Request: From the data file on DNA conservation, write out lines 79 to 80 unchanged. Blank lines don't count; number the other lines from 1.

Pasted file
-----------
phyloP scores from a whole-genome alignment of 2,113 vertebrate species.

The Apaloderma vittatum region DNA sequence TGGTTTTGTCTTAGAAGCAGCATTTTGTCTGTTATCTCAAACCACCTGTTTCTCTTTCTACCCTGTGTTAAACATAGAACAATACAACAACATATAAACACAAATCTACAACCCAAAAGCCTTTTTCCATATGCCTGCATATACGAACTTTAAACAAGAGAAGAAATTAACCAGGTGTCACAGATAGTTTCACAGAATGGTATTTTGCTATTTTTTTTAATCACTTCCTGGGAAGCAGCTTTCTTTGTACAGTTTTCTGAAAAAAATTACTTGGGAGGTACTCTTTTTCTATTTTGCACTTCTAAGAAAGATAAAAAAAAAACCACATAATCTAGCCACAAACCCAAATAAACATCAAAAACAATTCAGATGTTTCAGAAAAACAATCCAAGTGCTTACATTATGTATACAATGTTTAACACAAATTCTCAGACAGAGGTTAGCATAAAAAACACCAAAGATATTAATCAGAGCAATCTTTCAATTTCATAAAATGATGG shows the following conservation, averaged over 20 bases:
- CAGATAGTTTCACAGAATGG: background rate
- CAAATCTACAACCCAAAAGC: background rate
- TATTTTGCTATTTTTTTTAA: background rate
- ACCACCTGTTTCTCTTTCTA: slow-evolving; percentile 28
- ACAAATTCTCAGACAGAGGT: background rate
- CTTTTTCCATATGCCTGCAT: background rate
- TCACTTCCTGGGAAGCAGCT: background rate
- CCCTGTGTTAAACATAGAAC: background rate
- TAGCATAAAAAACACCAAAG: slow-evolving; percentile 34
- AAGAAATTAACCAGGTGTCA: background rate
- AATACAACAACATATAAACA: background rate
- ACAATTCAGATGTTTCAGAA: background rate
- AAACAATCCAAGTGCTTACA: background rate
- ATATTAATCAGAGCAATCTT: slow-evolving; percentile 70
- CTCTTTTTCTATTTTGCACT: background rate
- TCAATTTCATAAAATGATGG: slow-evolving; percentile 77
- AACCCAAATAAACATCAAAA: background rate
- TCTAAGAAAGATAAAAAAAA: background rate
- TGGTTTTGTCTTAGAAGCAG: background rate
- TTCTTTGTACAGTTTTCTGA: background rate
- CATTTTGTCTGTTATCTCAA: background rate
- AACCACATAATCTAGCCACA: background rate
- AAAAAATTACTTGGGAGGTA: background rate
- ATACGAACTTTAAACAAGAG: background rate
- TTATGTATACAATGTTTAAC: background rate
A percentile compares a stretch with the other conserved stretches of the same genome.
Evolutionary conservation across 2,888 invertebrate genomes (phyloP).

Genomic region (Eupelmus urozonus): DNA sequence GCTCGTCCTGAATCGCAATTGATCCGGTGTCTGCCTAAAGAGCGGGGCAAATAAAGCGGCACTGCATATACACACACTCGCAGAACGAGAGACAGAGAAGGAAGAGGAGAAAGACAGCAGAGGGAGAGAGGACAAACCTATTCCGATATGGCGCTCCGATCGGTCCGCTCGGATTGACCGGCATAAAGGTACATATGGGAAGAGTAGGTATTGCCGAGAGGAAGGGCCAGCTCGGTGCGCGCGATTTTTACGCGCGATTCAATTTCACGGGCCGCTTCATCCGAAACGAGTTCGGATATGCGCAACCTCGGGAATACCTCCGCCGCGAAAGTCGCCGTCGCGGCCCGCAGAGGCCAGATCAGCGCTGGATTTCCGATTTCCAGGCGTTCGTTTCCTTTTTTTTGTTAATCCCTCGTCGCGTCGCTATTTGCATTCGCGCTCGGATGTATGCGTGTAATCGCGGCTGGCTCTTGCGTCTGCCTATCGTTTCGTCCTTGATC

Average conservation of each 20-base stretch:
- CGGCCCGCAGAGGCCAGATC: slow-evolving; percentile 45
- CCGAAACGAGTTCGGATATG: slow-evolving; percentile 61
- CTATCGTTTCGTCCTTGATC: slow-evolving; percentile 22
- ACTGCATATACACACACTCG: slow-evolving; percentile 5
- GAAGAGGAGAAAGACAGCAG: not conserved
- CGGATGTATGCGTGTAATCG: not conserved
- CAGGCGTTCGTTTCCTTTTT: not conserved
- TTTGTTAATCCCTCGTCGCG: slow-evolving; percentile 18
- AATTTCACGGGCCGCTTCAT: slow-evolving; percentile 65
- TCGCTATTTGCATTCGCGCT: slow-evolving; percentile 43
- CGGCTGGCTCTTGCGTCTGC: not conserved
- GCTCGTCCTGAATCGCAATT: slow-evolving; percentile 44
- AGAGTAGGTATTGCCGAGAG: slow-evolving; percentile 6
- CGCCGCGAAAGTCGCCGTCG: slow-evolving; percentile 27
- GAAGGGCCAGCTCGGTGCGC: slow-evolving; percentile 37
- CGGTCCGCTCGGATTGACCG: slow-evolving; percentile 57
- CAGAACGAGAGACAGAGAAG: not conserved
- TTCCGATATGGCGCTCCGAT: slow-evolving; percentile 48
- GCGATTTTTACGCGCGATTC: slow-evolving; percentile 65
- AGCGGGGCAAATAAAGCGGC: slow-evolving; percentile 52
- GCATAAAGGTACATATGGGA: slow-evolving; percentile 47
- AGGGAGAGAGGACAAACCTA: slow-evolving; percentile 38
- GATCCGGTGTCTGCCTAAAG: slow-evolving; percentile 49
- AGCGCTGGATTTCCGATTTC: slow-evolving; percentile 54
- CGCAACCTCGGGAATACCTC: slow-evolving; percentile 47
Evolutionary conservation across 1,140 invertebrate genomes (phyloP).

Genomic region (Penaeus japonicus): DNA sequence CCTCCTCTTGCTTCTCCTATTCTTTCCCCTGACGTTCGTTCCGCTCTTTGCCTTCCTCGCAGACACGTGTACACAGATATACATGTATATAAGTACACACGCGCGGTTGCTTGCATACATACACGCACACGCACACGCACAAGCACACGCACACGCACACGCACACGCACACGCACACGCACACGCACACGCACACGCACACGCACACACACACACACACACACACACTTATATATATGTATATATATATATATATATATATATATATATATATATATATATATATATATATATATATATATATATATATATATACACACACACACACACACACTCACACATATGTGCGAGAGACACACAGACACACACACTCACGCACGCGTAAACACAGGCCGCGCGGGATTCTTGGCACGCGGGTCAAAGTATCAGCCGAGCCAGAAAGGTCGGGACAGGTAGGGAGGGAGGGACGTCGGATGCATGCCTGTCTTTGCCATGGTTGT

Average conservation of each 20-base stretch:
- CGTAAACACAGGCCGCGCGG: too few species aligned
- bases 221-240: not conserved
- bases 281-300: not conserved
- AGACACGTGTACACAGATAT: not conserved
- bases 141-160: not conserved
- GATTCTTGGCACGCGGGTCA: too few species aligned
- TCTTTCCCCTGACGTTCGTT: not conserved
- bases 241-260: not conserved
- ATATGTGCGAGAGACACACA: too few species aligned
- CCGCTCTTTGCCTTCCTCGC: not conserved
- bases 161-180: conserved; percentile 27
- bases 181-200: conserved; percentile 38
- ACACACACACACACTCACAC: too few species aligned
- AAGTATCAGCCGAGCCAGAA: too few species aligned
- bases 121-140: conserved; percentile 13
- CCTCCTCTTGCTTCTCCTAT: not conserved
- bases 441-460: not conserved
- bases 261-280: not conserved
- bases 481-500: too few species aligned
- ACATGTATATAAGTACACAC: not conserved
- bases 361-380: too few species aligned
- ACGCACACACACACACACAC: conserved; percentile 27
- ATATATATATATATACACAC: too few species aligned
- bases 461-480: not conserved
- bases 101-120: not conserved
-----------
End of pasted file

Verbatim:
- ACATGTATATAAGTACACAC: not conserved
- bases 361-380: too few species aligned